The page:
Prayer and worship is at the heart of Church Life. There is a Prayer Group which meets in the Parish Church each Thursday at 10.45am.

We have a Prayer Circle which commits to praying for the needs of our church, Mission Area and our City. A monthly email is sent out with subjects for prayer.


Every human being was created in order to have a relationship with God. People of all faiths seek this relationship. In prayer, we can:

  • open our hearts and lives to God;
  • thank God for the blessings we receive each day, including the relationship God gives us with himself;
  • confess the wrong things we have done and, knowing God’s forgiveness, reject evil and turn back to him;
  • wait upon God, seeking to know and do his will;
  • share our worries, hopes and fears with God, asking him to help us.

How do we pray?

There is no exam to pass in order to be able to pray – anyone can do it. It’s important to remember, though, that different individuals pray in different ways, and that any one person is likely to pray in different ways in varying circumstances and at different stages of life. For Christians, the one acid test of prayer is that it should affect for good the sort of people we are and the sort of things we do and say.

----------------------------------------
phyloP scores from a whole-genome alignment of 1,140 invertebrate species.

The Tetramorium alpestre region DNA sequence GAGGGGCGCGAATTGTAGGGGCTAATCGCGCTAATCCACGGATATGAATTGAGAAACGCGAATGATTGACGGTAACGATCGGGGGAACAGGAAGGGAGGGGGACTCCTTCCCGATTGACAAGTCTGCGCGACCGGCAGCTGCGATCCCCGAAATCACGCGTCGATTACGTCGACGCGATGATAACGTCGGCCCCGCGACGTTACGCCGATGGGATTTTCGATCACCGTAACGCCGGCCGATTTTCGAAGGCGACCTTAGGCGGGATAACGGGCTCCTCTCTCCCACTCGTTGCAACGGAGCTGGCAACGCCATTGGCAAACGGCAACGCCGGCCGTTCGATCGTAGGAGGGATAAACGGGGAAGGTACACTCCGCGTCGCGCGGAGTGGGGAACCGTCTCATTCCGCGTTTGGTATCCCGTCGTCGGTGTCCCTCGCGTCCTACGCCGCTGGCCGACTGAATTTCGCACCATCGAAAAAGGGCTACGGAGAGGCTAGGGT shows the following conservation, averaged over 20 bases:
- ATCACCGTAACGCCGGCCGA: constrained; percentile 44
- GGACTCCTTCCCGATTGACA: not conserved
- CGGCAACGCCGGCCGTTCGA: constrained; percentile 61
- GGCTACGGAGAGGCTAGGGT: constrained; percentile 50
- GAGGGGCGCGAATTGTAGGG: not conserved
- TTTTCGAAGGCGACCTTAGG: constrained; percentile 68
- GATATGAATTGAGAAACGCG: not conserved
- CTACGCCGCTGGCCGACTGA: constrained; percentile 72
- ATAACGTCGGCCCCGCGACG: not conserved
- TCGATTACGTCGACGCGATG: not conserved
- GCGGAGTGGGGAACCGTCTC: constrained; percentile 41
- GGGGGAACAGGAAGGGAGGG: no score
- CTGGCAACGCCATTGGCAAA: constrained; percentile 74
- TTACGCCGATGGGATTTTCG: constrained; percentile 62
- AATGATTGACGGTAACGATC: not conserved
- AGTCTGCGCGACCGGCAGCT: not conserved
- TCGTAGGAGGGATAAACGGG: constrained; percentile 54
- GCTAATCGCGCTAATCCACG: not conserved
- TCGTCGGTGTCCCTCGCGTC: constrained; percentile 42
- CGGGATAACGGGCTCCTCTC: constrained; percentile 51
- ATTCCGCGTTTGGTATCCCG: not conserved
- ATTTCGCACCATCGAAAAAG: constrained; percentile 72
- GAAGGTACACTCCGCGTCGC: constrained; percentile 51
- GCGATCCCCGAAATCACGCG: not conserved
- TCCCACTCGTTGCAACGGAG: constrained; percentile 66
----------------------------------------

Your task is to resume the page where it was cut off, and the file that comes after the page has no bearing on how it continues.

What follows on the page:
Christians believe that God never leaves us or ignores us. We can therefore pray in the confidence that God really does want us to be in a conscious relationship with him.

Want to start praying?

There are many ways to pray, and no one way is correct for all. The two golden rules are:

  • to pray as you can and not as you can’t, and
  • to pray every day

When praying about life’s problems and challenges, some people will simply say what is on their mind (God’s love is so great that our angers and fears can be heard as well as our praise, thanks and requests) and ask for God’s presence and guidance. Others prefer to use prayers that have been written by others and used by the Church through the ages. Yet others find themselves drawn to more meditative or contemplative ways of prayer.

In the Gospels, Jesus’ followers ask him to teach them how to pray. In reply, he gives them the prayer we now know as The Lord’s Prayer:

Our Father in heaven,
hallowed be your name,
your kingdom come,
your will be done,
on earth as in heaven.
Give us today our daily bread,
forgive us our sins
as we forgive those
who sin against us.
Save us from the time of trial
and deliver us from evil.

For the kingdom, the power
and the glory are yours,
now and for ever. Amen.

We can pray anywhere and at ant time. However, if you want a quiet place to pray and/or light a candle, the Parish Church is open every day.